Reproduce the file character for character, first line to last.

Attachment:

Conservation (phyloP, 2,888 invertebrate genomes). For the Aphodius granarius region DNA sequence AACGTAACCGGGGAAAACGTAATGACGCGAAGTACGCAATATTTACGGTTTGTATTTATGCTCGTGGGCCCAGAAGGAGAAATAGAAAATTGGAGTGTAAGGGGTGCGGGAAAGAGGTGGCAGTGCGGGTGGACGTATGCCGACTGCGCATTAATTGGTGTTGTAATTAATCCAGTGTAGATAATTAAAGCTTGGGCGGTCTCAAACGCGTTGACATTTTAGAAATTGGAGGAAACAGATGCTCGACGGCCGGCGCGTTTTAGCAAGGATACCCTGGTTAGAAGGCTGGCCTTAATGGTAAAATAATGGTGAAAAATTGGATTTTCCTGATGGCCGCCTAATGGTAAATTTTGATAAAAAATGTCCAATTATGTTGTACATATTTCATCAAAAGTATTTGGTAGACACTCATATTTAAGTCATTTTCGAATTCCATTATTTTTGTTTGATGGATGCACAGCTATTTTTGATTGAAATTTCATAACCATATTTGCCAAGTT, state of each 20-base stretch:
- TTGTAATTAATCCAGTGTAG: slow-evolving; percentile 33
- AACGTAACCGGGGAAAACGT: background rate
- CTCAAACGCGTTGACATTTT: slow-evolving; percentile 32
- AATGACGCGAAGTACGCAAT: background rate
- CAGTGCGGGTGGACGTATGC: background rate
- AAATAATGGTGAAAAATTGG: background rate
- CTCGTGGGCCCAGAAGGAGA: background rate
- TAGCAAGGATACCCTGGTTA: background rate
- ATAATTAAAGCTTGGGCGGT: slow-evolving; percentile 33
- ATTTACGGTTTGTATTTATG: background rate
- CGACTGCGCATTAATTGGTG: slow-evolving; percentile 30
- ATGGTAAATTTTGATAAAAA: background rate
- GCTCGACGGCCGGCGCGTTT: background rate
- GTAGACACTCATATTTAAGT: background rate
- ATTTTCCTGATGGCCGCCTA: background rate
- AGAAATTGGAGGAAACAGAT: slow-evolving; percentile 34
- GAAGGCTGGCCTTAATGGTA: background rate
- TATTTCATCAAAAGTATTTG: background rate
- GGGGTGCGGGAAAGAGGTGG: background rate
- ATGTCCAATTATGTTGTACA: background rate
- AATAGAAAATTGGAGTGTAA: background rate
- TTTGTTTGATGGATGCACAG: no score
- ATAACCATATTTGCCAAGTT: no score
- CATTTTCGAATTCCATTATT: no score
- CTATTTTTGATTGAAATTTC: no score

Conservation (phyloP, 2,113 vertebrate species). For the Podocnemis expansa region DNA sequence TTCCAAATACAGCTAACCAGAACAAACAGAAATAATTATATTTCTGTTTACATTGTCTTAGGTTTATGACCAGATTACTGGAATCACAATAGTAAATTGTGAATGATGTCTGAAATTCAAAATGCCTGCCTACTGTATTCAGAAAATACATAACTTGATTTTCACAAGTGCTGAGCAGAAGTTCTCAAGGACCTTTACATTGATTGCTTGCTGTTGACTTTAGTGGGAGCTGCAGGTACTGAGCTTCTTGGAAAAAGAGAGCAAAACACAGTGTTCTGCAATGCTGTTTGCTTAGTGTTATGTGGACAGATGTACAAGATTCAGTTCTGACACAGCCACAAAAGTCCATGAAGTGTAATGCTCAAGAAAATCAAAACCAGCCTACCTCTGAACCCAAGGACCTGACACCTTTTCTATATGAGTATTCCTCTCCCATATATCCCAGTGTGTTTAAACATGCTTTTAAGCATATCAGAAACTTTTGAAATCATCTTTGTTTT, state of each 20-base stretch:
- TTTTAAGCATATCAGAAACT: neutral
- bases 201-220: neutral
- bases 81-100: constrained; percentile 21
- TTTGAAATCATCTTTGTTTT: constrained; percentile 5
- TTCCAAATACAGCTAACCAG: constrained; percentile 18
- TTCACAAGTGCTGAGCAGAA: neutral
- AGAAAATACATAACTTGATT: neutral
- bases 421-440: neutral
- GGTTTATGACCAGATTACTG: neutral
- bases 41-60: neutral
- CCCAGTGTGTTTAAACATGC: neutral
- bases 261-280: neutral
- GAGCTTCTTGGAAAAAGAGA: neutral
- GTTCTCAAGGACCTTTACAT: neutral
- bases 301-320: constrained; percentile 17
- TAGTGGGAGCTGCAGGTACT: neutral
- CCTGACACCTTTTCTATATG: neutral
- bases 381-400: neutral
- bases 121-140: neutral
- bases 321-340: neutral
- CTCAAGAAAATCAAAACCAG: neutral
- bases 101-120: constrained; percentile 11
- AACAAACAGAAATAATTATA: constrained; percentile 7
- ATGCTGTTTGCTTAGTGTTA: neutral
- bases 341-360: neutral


Conservation (phyloP, 2,888 invertebrate genomes). For the Aphodius granarius region DNA sequence AACGTAACCGGGGAAAACGTAATGACGCGAAGTACGCAATATTTACGGTTTGTATTTATGCTCGTGGGCCCAGAAGGAGAAATAGAAAATTGGAGTGTAAGGGGTGCGGGAAAGAGGTGGCAGTGCGGGTGGACGTATGCCGACTGCGCATTAATTGGTGTTGTAATTAATCCAGTGTAGATAATTAAAGCTTGGGCGGTCTCAAACGCGTTGACATTTTAGAAATTGGAGGAAACAGATGCTCGACGGCCGGCGCGTTTTAGCAAGGATACCCTGGTTAGAAGGCTGGCCTTAATGGTAAAATAATGGTGAAAAATTGGATTTTCCTGATGGCCGCCTAATGGTAAATTTTGATAAAAAATGTCCAATTATGTTGTACATATTTCATCAAAAGTATTTGGTAGACACTCATATTTAAGTCATTTTCGAATTCCATTATTTTTGTTTGATGGATGCACAGCTATTTTTGATTGAAATTTCATAACCATATTTGCCAAGTT, state of each 20-base stretch:
- TTGTAATTAATCCAGTGTAG: slow-evolving; percentile 33
- AACGTAACCGGGGAAAACGT: background rate
- CTCAAACGCGTTGACATTTT: slow-evolving; percentile 32
- AATGACGCGAAGTACGCAAT: background rate
- CAGTGCGGGTGGACGTATGC: background rate
- AAATAATGGTGAAAAATTGG: background rate
- CTCGTGGGCCCAGAAGGAGA: background rate
- TAGCAAGGATACCCTGGTTA: background rate
- ATAATTAAAGCTTGGGCGGT: slow-evolving; percentile 33
- ATTTACGGTTTGTATTTATG: background rate
- CGACTGCGCATTAATTGGTG: slow-evolving; percentile 30
- ATGGTAAATTTTGATAAAAA: background rate
- GCTCGACGGCCGGCGCGTTT: background rate
- GTAGACACTCATATTTAAGT: background rate
- ATTTTCCTGATGGCCGCCTA: background rate
- AGAAATTGGAGGAAACAGAT: slow-evolving; percentile 34
- GAAGGCTGGCCTTAATGGTA: background rate
- TATTTCATCAAAAGTATTTG: background rate
- GGGGTGCGGGAAAGAGGTGG: background rate
- ATGTCCAATTATGTTGTACA: background rate
- AATAGAAAATTGGAGTGTAA: background rate
- TTTGTTTGATGGATGCACAG: no score
- ATAACCATATTTGCCAAGTT: no score
- CATTTTCGAATTCCATTATT: no score
- CTATTTTTGATTGAAATTTC: no score

Conservation (phyloP, 2,113 vertebrate species). For the Podocnemis expansa region DNA sequence TTCCAAATACAGCTAACCAGAACAAACAGAAATAATTATATTTCTGTTTACATTGTCTTAGGTTTATGACCAGATTACTGGAATCACAATAGTAAATTGTGAATGATGTCTGAAATTCAAAATGCCTGCCTACTGTATTCAGAAAATACATAACTTGATTTTCACAAGTGCTGAGCAGAAGTTCTCAAGGACCTTTACATTGATTGCTTGCTGTTGACTTTAGTGGGAGCTGCAGGTACTGAGCTTCTTGGAAAAAGAGAGCAAAACACAGTGTTCTGCAATGCTGTTTGCTTAGTGTTATGTGGACAGATGTACAAGATTCAGTTCTGACACAGCCACAAAAGTCCATGAAGTGTAATGCTCAAGAAAATCAAAACCAGCCTACCTCTGAACCCAAGGACCTGACACCTTTTCTATATGAGTATTCCTCTCCCATATATCCCAGTGTGTTTAAACATGCTTTTAAGCATATCAGAAACTTTTGAAATCATCTTTGTTTT, state of each 20-base stretch:
- TTTTAAGCATATCAGAAACT: neutral
- bases 201-220: neutral
- bases 81-100: constrained; percentile 21
- TTTGAAATCATCTTTGTTTT: constrained; percentile 5
- TTCCAAATACAGCTAACCAG: constrained; percentile 18
- TTCACAAGTGCTGAGCAGAA: neutral
- AGAAAATACATAACTTGATT: neutral
- bases 421-440: neutral
- GGTTTATGACCAGATTACTG: neutral
- bases 41-60: neutral
- CCCAGTGTGTTTAAACATGC: neutral
- bases 261-280: neutral
- GAGCTTCTTGGAAAAAGAGA: neutral
- GTTCTCAAGGACCTTTACAT: neutral
- bases 301-320: constrained; percentile 17
- TAGTGGGAGCTGCAGGTACT: neutral
- CCTGACACCTTTTCTATATG: neutral
- bases 381-400: neutral
- bases 121-140: neutral
- bases 321-340: neutral
- CTCAAGAAAATCAAAACCAG: neutral
- bases 101-120: constrained; percentile 11
- AACAAACAGAAATAATTATA: constrained; percentile 7
- ATGCTGTTTGCTTAGTGTTA: neutral
- bases 341-360: neutral